The CFPB: Practice Tips and “OMG!” Lessons from the 2016 NACTT Annual Conference

Don’t ignore this topic; it’s important for bankruptcy practitioners to know about the Consumer Financial Protection Bureau (CFPB) and educate their clients (whether consumers or creditors).  Here are a few tips we learned about the CFPB at the 2016 NACTT Conference a couple of weeks ago.

  1. Consumers, debtors’ attorneys, and creditors’ attorneys really need to know about the CFPB!
    • The CFPB has supervisory, regulatory, and enforcement authority over various consumer financial services and laws.
    • Activities and entities covered include: debt collection, credit reporting, mortgage servicers, private student loan lenders and servicers, payday lenders, and many others.
  2. The CFPB website ( has lots of useful information.
    • Debtors’ attorneys might want to print out some of the brochures and give them to their clients.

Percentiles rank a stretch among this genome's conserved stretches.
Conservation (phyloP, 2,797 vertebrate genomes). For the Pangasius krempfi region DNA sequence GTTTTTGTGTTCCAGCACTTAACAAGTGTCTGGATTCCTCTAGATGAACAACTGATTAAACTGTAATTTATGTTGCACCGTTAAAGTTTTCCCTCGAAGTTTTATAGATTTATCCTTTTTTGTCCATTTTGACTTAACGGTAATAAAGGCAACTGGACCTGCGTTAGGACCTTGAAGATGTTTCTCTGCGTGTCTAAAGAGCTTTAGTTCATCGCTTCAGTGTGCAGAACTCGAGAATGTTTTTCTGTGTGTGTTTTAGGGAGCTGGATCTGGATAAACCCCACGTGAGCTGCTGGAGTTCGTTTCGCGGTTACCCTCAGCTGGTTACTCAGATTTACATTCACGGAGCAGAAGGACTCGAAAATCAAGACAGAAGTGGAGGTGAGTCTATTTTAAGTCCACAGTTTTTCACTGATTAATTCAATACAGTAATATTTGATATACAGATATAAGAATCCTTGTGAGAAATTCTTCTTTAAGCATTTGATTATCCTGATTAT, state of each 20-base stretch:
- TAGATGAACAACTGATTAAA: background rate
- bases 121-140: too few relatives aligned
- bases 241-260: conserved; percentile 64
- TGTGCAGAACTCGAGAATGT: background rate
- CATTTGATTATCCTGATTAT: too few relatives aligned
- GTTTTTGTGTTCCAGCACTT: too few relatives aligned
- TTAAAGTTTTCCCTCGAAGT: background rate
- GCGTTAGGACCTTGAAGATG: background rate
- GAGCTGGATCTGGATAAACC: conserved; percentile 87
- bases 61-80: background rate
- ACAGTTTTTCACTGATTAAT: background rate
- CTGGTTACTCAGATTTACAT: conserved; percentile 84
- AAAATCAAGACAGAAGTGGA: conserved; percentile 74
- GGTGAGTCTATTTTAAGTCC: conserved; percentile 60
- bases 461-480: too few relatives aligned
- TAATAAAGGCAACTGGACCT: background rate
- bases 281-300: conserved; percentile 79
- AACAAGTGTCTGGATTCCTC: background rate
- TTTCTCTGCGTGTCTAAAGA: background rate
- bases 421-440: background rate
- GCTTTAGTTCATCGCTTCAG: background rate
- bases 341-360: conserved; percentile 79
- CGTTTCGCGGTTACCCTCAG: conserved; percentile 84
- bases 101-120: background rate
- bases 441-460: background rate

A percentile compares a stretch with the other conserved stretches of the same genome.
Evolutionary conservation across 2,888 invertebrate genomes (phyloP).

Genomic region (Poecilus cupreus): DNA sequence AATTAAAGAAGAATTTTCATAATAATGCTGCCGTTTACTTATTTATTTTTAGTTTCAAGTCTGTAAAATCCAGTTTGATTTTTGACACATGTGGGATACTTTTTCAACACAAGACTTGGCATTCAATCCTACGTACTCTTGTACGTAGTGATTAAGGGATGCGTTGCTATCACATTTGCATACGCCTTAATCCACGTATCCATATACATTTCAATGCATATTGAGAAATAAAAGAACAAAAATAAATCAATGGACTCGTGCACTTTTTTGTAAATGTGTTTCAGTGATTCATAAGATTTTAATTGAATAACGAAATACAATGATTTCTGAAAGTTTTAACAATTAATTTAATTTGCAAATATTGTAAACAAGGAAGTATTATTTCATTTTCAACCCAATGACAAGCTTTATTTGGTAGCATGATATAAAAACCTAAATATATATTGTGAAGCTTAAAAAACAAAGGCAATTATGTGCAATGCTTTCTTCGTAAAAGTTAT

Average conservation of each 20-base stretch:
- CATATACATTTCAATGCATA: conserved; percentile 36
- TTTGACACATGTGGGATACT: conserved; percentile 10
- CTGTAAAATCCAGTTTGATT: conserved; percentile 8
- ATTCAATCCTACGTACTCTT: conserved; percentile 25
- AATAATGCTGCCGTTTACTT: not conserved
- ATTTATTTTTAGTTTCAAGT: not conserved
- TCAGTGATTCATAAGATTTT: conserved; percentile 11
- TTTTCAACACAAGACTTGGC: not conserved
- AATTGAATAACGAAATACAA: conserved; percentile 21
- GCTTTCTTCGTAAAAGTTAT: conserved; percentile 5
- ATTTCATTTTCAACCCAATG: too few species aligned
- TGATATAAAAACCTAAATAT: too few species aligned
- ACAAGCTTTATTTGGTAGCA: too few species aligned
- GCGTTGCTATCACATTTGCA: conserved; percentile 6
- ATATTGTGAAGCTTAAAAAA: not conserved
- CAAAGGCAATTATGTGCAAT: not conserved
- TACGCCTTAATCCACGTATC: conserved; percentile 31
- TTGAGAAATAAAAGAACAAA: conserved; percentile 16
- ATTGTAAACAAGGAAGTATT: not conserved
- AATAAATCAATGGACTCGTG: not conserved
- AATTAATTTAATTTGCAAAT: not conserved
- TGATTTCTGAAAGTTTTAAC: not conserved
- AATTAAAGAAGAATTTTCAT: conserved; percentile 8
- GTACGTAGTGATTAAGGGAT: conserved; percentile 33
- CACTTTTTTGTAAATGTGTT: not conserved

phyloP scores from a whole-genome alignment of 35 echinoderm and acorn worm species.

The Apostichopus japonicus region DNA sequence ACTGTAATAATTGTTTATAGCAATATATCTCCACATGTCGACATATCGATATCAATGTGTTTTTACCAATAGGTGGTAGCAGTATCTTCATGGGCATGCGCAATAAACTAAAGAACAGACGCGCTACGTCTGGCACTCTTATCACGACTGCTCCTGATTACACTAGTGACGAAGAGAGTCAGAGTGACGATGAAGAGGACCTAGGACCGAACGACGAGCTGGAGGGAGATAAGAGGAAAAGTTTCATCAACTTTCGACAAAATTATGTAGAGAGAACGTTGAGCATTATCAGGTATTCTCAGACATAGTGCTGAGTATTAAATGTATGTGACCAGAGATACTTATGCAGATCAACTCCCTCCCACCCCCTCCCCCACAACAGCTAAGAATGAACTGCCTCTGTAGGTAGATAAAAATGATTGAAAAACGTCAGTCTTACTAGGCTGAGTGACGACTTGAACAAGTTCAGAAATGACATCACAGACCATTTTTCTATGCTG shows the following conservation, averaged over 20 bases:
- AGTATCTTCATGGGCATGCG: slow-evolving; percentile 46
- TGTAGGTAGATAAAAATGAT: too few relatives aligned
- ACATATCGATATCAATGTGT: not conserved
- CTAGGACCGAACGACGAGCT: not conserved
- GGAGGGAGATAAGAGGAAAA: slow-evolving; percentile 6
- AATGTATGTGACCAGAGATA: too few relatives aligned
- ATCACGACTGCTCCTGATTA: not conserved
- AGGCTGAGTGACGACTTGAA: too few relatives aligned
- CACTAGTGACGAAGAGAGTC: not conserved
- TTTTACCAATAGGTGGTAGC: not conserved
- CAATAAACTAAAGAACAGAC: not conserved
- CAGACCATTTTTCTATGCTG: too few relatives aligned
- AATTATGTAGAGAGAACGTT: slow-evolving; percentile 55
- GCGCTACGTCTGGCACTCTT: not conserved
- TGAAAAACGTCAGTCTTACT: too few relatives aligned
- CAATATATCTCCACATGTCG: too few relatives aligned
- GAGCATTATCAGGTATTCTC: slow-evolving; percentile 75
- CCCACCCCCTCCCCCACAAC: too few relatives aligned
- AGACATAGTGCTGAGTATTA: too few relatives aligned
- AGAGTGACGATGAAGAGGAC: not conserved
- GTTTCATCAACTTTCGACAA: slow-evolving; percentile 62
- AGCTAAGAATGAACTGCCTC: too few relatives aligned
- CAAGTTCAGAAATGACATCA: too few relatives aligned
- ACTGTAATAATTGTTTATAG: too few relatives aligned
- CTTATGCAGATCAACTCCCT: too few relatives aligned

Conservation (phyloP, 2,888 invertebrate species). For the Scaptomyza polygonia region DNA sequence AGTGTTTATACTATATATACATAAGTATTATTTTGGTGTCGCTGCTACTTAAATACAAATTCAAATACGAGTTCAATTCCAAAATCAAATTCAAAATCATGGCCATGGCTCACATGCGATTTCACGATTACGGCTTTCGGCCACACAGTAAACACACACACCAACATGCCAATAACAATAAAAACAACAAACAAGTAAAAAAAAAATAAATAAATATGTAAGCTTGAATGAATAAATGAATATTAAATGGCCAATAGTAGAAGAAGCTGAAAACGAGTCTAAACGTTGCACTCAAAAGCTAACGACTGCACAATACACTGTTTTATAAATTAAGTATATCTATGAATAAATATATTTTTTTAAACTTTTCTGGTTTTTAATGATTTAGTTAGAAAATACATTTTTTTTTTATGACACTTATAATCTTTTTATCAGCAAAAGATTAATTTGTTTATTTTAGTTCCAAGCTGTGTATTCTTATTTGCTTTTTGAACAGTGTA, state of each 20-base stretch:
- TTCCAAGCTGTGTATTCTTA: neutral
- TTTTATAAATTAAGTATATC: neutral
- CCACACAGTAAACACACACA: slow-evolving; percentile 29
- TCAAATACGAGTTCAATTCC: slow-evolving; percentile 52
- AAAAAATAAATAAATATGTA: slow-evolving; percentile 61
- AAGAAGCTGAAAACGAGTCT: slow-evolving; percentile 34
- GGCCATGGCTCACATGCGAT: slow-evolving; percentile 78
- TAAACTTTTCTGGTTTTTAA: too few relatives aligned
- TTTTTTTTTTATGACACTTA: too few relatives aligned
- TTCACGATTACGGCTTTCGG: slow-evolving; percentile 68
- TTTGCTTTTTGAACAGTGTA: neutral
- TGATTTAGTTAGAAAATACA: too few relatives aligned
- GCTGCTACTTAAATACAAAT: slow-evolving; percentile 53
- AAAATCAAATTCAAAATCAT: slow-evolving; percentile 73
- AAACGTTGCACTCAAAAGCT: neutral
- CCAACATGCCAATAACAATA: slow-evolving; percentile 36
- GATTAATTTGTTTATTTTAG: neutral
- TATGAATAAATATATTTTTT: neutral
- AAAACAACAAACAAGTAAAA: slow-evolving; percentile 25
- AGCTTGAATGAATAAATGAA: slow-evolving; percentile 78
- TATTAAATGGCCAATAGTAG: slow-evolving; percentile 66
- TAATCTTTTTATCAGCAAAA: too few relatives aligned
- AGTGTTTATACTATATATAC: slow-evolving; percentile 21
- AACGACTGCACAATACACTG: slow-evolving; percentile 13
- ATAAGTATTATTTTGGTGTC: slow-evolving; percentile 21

• Everyone should peruse the Consumer Complaint Database to see what some of the hot issues are (like collection of medical debts). Consumer complaints are very effective.
  3. Creditors’ attorneys need to follow CFPB enforcement actions. Consent orders may not be binding on other parties but they offer guidance on what conduct the CFPB finds improper or unlawful.
  4. Recent CFPB consent orders with debt buyers and sellers offer guidance on issues that might be grounds for objecting to claims in bankruptcy. For example, one consent order demonstrated how a debt buyer took collection action against consumers based on inaccurate account records.
  5. The CFPB is expected to issue new rules governing debt collection (and on July 28, 2016, announced its proposal.
  6. In the long run, the quality of claims filed in bankruptcy cases should improve due to the actions of the CFPB in its oversight of the debt buying and selling industry.
  7. OMG!: Attorneys are not necessarily exempt from CFPB oversight and enforcement.



  1. I hope to see some CFPB individual advocacy and quick wins on the individual and/or state level in the future. Otherwise, I am afraid they are simply doing the slow-paced strategic-level work that results in regulatory reform other federal agencies/employees are already getting paid to do . I think the debtor/consumer expectation is that CFPB take immediate legal action and solve their consumer complaint; stand up for the little guy! (We could use a little help down here!)

    Liked by 1 person

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